Busby Berkeley co-directed Dames (1934) with ho-hum stock director Ray Enright, and that may be one reason why it is among the most uneven of Berkeley’s films. The plot is threadbare. Oddball moral majority-type millionaire is planning on bequeathing ten million dollars to his cousin Zazu Pitts (of 1924’s infamous Greed) and her husband Guy Kibbee. That is, on one condition—that he finds them to be “morally acceptable” (i.e., no smoking, drinking, or mixing up with show-biz types, especially those that do shows with those immoral dames!)
Of course, there has to be a fly in the ointment, and here it is Dick Powell. Powell’s tenor persona wears thin quickly. He is such an all-smiles poster boy that one wonders what in the world that constipated Herbert might have found objectionable in him. A little background info here on Powell: the actor realized the limits of the screen persona that he had been thrust into. He waited out his youth and when he was too old to be prancing on-screen he shrewdly reinvented himself as a hard-boiled forty something private eye in film noir. Here, he is the fellar of Ruby Keeler, daughter of Zazu and Guy. Dick wants to put on a show and gets help from the eternally underrated Joan Blondell (who became Mrs. Powell two years later).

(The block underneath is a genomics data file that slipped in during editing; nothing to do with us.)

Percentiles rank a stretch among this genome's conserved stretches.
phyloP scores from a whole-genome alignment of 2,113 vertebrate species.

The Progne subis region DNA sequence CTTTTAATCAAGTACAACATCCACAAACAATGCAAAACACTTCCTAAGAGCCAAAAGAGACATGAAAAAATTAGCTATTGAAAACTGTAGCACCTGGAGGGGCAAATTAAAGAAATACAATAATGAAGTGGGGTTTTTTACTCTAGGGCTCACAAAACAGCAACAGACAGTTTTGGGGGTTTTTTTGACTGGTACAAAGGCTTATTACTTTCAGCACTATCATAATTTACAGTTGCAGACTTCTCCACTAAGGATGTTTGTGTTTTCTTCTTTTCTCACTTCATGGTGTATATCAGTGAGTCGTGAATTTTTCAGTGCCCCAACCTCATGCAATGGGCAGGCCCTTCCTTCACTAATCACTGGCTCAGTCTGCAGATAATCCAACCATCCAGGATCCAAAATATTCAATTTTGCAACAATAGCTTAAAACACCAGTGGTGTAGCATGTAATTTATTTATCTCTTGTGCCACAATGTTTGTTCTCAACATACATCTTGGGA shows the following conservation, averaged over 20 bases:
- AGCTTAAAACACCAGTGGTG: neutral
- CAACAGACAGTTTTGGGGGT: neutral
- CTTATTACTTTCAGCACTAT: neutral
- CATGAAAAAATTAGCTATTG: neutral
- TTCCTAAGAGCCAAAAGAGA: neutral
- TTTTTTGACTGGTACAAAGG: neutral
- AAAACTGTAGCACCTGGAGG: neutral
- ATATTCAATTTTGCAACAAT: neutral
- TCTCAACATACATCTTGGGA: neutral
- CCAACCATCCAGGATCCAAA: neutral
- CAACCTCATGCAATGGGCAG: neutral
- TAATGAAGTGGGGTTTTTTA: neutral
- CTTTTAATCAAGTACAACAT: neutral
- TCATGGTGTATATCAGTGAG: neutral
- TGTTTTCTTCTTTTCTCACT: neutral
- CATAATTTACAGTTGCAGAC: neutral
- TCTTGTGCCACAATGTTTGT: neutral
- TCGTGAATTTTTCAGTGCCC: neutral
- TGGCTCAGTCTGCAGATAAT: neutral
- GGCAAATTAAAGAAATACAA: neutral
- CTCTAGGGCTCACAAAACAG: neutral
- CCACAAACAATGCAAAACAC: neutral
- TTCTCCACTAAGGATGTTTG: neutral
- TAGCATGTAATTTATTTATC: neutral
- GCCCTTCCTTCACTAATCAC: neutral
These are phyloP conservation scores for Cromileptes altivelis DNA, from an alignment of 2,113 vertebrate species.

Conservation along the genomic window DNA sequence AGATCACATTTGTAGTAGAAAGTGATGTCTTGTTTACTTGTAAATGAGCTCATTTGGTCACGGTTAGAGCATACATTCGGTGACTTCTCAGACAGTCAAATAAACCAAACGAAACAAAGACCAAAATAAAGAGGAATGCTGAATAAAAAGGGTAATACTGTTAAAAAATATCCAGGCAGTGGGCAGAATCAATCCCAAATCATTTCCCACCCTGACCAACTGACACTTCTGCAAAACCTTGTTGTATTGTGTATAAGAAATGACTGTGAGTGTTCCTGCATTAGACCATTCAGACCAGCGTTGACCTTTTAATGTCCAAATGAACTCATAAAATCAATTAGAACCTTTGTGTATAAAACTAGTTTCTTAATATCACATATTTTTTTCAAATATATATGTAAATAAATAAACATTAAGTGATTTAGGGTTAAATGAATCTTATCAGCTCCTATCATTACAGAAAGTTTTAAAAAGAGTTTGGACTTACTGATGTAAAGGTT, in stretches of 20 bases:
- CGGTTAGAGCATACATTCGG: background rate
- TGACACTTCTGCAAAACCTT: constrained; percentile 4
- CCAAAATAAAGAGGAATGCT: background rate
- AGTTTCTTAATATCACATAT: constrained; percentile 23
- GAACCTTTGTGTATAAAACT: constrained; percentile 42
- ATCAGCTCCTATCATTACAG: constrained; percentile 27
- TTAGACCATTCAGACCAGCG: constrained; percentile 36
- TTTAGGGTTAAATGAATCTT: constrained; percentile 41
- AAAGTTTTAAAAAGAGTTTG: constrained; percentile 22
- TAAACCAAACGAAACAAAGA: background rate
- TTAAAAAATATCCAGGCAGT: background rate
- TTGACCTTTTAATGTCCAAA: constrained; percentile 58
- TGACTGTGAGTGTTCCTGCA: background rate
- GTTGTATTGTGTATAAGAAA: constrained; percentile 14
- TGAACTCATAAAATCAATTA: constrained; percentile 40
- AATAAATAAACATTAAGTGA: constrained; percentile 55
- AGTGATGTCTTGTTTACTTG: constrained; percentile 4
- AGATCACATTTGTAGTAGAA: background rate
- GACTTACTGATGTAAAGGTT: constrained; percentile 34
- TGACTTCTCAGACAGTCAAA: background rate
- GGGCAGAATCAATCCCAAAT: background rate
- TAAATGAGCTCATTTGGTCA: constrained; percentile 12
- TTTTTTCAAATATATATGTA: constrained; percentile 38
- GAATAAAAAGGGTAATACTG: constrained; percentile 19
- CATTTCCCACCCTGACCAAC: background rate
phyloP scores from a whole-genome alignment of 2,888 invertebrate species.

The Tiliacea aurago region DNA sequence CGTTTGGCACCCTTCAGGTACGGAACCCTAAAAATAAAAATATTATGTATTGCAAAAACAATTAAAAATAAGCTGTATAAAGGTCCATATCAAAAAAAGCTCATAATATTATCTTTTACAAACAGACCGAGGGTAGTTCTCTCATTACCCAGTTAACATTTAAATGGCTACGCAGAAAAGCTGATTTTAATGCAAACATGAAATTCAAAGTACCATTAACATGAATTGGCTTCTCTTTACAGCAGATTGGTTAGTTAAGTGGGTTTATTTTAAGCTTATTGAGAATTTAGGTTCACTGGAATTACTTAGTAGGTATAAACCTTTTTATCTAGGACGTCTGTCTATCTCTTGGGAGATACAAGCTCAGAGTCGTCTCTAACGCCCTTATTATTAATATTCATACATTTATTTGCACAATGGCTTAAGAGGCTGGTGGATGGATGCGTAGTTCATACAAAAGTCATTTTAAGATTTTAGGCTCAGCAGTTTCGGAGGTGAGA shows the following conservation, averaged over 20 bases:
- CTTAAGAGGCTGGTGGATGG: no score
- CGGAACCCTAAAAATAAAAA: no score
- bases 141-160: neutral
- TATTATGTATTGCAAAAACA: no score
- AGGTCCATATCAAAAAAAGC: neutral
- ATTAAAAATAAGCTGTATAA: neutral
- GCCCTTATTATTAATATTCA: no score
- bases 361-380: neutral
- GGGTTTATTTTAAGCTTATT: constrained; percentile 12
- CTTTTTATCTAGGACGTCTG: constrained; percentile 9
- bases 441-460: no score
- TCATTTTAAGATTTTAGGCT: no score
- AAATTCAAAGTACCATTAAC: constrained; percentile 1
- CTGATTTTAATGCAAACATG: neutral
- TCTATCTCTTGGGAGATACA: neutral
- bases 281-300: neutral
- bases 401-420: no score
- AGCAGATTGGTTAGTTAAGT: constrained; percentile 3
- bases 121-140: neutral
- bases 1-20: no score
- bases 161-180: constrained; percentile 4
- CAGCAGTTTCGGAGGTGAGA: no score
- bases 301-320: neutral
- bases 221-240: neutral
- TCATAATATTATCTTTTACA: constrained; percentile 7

In direct contrast to the virginal Keeler, Blondell is the much more interesting, wise-cracking working girl who manages to get Guy Kibbee into a compromising situation. She uses that to her advantage and blackmails Guy into financing Dick’s Broadway production. Naturally, it will all work out.
Plot-wise, that’s about all one needs to know. Unfortunately, the film does not spin the plot quite that fast and it takes some time before we get to Berkeley’s numbers, but once we do, most is forgiven.
Blondell is Warren and Dubin’s “Girl At The Ironing Board” and, on the surface, the song seems a bit subdued. But, the discerning eye will notice that not only is she singing to the fellas’ shirts on the clothes line, but the shirts are singing back. This number, set at the the turn of the century, is eyelash batting cynicism that only Blondell could have done justice to (with Keeler, the piece would have fallen flat). Blondell is a good sport even when one of the undie shirts gets a sleeve-full of her tush. Continue reading DAMES (1934)